The Monument of Remembrance, usually known by the nickname of the Gëlle Fra (Luxembourgish for 'Golden Lady'), is a war memorial dedicated to the thousands of Luxembourgers who volunteered for service in the armed forces of the Allied Powers during World War I.
The centrepiece of the monument is a 21 metre-tall granite obelisk. Atop of the obelisk stands a gilded bronze statue of a lady, holding out a laurel wreath as if placing it upon the head of the nation. At the foot of the obelisk are two (ungilded) bronze figures, representing those Luxembourgish soldiers that volunteered to serve for France; one lies at the base of the statue, having died in service of his country, whilst the other sits, mourning his dead compatriot.
The sculptor of the three bronze figures was Claus Cito, a native Luxembourger. The model for the Gëlle Fra is unknown. The monument was opened in 1923.
During the First World War, Luxembourg pledged itself to neutrality, but was occupied by Germany, which justified its actions by citing military necessity. However, most Luxembourgers did not believe Germany's good intentions, fearing that Germany would annex their country in the event of a German victory; these claims were substantiated by Bethmann Hollweg's Septemberprogramm.
When Luxembourg was occupied by Nazi forces in World War II, the Germans dismantled the memorial on the 21st October 1940. Several portions of the memorial were rescued, and after the war, the monument was partially restored. The Gëlle Fra herself however remained unaccounted for until January 1980 when she was found hidden beneath the main stand of the national football stadium. Later additions were made to honor Luxembourger forces who had served in World War II and the Korean War.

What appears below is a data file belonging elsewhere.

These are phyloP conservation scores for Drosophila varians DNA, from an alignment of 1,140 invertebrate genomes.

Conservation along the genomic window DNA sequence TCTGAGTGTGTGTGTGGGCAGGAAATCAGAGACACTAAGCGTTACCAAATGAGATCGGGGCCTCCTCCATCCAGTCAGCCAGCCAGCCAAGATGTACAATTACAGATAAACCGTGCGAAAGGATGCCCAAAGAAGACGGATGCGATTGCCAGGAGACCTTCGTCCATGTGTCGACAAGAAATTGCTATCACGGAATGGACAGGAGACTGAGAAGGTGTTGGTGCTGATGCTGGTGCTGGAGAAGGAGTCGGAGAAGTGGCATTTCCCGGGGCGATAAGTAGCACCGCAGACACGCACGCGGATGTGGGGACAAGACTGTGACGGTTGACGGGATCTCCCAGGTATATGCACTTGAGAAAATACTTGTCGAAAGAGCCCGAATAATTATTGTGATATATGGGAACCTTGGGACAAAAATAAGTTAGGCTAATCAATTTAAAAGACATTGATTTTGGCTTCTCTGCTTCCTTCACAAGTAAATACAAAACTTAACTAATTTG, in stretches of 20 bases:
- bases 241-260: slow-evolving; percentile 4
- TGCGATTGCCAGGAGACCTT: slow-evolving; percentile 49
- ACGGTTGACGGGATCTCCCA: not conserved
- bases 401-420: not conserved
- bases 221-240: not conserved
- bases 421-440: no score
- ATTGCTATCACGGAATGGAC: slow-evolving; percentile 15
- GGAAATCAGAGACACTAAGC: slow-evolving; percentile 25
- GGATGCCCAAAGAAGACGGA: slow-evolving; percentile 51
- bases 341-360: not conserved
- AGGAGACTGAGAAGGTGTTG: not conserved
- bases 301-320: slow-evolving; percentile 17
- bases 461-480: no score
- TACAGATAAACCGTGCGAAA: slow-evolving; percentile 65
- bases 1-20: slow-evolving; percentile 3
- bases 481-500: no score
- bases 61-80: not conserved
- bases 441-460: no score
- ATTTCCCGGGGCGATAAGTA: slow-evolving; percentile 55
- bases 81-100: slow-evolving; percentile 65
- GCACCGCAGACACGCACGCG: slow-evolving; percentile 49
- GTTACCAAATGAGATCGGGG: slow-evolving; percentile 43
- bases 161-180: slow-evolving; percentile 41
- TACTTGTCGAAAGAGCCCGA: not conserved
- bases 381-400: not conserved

The monument was not fully reconstructed and restored to its original design until 1984 and then finally unveiled to the public in the presence of Grand Duke Jean on the 23rd June 1985, Luxembourg's national holiday.References:
Dating from the 15th century, Kisimul is the only significant surviving medieval castle in the Outer Hebrides. It was the residence of the chief of the Macneils of Barra, who claimed descent from the legendary Niall of the Nine Hostages. Tradition tells of the Macneils settling in Barra in the 11th century, but it was only in 1427 that Gilleonan Macneil comes on record as the first lord. He probably built the castle that dominates the rocky islet, and in its shadow a crew house for his personal galley and crew. The sea coursed through Macneil veins, and a descendant, Ruari ‘the Turbulent’, was arrested for piracy of an English ship during King James VI’s reign in the later 16th century.
Heavy debts eventually forced the Macneil chiefs to sell Barra in 1838. However, a descendant, Robert Lister Macneil, the 45th Chief, repurchased the estate in 1937, and set about restoring his ancestral seat. It passed into Historic Scotland’s care in 2000.
The castle dates essentially from the 15th century. It takes the form of a three-storey tower house. This formed the residence of the clan chief. An associated curtain wall fringed the small rock on which the castle stood, and enclosed a small courtyard in which there are ancillary buildings. These comprised a feasting hall, a chapel, a tanist’s house and a watchman’s house. Most were restored in the 20th century, the tanist’s house serving as the family home of the Macneils. A well near the postern gate is fed with fresh water from an underground seam. Outside the curtain wall, beside the original landing-place, are the foundations of the crew house, where the sailors manning their chief’s galley had their quarters.